Firstly, banning mobile phones in schools would start to remove methods of bullying that can take place in today’s schools.  By “mugging” people off online for all your followers to see, this is intimidating behaviour.  We have all heard the stories of students across the country committing suicide over cyber-bullying.  It is also very difficult for us as teachers to deal with.  Once it is out there, it can be passed on very quickly from people’s accounts and impossible to limit the spread.   They can also be a distraction, with students forgetting to turn them off and messages and alerts coming through at all times, sometimes disrupting the flow of a lesson.  However, from my experiences, this is often by accident.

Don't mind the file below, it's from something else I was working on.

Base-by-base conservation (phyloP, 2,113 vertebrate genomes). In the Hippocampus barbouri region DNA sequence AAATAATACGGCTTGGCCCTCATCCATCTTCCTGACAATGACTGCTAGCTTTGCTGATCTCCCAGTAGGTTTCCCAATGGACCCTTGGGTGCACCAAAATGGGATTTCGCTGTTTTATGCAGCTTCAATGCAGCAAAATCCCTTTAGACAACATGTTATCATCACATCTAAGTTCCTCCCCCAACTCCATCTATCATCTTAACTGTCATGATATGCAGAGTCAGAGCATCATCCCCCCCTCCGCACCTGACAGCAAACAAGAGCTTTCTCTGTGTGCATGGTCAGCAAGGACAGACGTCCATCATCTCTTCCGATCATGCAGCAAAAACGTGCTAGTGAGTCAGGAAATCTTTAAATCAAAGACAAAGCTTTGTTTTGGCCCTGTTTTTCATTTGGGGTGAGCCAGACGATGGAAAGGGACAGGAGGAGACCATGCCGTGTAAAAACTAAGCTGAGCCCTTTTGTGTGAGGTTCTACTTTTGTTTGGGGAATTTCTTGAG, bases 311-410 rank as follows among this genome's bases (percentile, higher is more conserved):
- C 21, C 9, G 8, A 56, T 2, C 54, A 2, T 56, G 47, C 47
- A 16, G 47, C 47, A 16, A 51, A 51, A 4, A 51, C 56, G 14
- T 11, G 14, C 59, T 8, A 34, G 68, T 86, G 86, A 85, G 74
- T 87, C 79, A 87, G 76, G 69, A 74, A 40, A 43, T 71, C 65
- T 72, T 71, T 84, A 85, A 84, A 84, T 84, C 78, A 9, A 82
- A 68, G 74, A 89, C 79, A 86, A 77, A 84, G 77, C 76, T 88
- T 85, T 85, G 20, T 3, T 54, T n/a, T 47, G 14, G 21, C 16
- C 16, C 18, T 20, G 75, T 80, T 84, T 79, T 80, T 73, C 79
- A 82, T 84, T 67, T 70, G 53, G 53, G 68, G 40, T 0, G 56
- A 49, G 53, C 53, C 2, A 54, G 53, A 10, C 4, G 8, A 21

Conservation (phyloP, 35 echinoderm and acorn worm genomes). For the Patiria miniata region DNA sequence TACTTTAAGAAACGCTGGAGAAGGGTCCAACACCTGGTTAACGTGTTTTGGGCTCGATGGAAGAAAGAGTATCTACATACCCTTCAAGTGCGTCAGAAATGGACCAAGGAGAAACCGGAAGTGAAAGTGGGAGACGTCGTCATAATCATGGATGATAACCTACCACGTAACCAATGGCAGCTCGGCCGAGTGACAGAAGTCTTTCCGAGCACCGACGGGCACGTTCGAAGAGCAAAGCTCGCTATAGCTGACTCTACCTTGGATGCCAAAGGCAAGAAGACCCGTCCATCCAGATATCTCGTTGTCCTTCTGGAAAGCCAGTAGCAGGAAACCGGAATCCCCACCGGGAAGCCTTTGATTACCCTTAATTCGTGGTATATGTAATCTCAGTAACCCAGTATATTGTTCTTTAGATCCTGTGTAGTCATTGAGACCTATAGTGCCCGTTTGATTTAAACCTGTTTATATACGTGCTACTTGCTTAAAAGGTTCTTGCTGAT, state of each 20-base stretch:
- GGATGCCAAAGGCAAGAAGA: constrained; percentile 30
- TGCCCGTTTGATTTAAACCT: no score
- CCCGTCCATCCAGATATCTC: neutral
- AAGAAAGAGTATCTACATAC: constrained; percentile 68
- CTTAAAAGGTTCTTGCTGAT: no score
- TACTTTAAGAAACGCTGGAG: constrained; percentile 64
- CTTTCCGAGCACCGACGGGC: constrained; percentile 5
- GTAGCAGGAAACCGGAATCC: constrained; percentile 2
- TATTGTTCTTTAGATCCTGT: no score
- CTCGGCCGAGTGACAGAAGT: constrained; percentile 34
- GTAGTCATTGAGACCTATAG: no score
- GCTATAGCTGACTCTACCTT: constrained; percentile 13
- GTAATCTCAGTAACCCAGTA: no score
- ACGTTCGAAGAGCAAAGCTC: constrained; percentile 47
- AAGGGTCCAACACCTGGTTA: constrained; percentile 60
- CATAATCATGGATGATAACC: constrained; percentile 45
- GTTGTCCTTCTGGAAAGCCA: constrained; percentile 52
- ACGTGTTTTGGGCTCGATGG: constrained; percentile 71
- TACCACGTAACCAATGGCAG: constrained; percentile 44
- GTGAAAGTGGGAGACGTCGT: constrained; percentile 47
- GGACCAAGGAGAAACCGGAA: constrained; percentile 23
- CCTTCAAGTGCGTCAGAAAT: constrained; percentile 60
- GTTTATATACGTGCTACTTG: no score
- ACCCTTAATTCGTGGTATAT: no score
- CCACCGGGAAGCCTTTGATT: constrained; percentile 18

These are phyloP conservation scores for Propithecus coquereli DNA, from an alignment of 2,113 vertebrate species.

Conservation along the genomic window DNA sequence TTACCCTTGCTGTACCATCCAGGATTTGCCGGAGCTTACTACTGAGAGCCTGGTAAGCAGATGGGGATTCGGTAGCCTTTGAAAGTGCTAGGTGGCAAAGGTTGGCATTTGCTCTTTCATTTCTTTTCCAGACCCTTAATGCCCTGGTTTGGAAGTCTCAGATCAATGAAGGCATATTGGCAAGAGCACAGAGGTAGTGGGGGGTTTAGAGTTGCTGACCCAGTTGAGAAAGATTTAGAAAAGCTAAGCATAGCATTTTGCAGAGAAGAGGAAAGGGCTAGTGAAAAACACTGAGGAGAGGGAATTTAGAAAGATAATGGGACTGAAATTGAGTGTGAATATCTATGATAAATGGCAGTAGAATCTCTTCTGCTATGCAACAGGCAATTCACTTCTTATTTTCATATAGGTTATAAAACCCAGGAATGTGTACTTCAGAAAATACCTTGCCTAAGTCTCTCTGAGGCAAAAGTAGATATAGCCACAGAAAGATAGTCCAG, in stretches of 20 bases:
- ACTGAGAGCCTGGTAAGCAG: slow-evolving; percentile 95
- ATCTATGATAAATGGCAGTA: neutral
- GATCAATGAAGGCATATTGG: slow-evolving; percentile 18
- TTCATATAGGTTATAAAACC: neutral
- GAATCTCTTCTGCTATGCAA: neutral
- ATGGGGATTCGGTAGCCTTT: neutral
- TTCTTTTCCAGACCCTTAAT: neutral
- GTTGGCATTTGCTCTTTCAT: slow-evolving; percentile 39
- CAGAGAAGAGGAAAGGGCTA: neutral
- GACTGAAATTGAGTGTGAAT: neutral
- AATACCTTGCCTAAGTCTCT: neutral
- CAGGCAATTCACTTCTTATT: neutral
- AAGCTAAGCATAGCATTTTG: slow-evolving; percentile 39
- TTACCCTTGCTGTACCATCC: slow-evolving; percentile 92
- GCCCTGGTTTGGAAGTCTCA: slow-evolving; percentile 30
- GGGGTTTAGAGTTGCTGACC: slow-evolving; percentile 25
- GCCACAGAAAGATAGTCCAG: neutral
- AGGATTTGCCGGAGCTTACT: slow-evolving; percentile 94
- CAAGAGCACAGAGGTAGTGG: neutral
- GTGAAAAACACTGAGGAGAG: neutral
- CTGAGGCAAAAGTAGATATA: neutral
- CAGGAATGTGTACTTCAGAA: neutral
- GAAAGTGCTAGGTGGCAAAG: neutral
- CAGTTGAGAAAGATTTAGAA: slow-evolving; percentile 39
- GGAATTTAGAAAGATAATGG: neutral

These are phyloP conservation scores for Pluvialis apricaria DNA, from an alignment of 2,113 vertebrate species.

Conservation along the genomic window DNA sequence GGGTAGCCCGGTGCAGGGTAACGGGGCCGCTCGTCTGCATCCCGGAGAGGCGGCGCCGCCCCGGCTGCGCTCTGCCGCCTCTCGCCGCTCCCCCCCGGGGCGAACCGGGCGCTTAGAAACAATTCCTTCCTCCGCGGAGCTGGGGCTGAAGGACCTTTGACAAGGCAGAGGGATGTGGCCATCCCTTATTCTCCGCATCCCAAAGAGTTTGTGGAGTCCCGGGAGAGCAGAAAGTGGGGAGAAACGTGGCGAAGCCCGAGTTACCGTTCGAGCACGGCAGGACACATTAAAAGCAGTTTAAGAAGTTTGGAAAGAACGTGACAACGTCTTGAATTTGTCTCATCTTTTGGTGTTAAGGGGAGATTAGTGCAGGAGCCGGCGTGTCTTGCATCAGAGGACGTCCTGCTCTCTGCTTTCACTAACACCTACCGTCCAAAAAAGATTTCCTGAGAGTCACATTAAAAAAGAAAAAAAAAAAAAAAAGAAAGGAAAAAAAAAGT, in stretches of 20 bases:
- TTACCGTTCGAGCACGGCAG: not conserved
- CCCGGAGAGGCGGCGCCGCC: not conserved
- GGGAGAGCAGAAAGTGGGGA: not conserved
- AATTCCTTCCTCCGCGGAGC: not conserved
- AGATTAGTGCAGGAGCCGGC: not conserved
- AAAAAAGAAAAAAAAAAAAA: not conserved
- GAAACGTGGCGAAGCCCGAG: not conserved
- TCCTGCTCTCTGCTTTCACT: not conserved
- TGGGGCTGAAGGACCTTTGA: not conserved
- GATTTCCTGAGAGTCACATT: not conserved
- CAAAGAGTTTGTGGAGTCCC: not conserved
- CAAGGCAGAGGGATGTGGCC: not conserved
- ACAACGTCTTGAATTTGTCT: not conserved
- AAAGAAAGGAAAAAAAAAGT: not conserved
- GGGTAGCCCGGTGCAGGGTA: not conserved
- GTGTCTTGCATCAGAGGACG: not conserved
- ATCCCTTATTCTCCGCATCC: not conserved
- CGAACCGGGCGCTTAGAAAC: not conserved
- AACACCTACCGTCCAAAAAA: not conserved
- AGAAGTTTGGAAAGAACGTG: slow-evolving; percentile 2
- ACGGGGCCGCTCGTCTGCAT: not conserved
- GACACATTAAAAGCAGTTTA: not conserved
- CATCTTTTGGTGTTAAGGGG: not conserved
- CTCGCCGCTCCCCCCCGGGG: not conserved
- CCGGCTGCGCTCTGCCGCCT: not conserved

Now for the counter argument – allowing students to bring mobile devices into schools.  We are living in the 21st Century.  Everywhere you go, computing technology controls or influences our lives.  As I am sitting here writing this blog on my computer, I have my phone flashing with a message from my brother, my iPad in my bedroom, my wife on her iPad looking up a recipe and a music streaming device playing music as we write and cook. Technology is everywhere, and we as people are a) pushing it forward to new areas of our lives, and b) running and maintaining it.  Therefore, we need to feel comfortable using such devices.  And more than ever, this should include the classroom.